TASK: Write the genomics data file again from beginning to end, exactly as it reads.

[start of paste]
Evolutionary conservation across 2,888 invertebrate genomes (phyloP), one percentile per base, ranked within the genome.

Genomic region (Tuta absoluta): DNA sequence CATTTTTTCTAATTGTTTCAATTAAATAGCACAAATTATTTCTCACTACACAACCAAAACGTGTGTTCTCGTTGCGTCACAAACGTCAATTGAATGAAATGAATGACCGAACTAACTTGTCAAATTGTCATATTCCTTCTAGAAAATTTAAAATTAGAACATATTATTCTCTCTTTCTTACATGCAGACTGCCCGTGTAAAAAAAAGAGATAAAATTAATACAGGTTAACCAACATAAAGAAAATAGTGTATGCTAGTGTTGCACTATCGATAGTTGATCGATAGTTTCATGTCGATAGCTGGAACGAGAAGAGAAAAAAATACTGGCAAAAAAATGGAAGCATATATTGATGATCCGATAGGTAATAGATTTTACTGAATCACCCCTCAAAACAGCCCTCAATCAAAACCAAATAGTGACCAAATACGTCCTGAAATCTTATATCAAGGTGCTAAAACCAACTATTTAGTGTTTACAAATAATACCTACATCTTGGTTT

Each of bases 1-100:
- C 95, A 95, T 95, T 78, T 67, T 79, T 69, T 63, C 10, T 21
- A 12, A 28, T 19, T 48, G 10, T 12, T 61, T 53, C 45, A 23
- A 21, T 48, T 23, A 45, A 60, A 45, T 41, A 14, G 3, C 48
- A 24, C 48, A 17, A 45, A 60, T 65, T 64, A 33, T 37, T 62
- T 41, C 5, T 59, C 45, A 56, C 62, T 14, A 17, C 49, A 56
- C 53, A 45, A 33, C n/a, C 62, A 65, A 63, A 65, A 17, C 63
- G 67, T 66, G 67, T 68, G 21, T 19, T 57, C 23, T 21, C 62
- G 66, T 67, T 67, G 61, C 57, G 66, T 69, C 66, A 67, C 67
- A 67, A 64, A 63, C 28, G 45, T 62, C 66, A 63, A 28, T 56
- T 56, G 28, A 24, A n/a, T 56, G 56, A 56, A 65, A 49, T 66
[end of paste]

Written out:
Evolutionary conservation across 2,888 invertebrate genomes (phyloP), one percentile per base, ranked within the genome.

Genomic region (Tuta absoluta): DNA sequence CATTTTTTCTAATTGTTTCAATTAAATAGCACAAATTATTTCTCACTACACAACCAAAACGTGTGTTCTCGTTGCGTCACAAACGTCAATTGAATGAAATGAATGACCGAACTAACTTGTCAAATTGTCATATTCCTTCTAGAAAATTTAAAATTAGAACATATTATTCTCTCTTTCTTACATGCAGACTGCCCGTGTAAAAAAAAGAGATAAAATTAATACAGGTTAACCAACATAAAGAAAATAGTGTATGCTAGTGTTGCACTATCGATAGTTGATCGATAGTTTCATGTCGATAGCTGGAACGAGAAGAGAAAAAAATACTGGCAAAAAAATGGAAGCATATATTGATGATCCGATAGGTAATAGATTTTACTGAATCACCCCTCAAAACAGCCCTCAATCAAAACCAAATAGTGACCAAATACGTCCTGAAATCTTATATCAAGGTGCTAAAACCAACTATTTAGTGTTTACAAATAATACCTACATCTTGGTTT

Each of bases 1-100:
- C 95, A 95, T 95, T 78, T 67, T 79, T 69, T 63, C 10, T 21
- A 12, A 28, T 19, T 48, G 10, T 12, T 61, T 53, C 45, A 23
- A 21, T 48, T 23, A 45, A 60, A 45, T 41, A 14, G 3, C 48
- A 24, C 48, A 17, A 45, A 60, T 65, T 64, A 33, T 37, T 62
- T 41, C 5, T 59, C 45, A 56, C 62, T 14, A 17, C 49, A 56
- C 53, A 45, A 33, C n/a, C 62, A 65, A 63, A 65, A 17, C 63
- G 67, T 66, G 67, T 68, G 21, T 19, T 57, C 23, T 21, C 62
- G 66, T 67, T 67, G 61, C 57, G 66, T 69, C 66, A 67, C 67
- A 67, A 64, A 63, C 28, G 45, T 62, C 66, A 63, A 28, T 56
- T 56, G 28, A 24, A n/a, T 56, G 56, A 56, A 65, A 49, T 66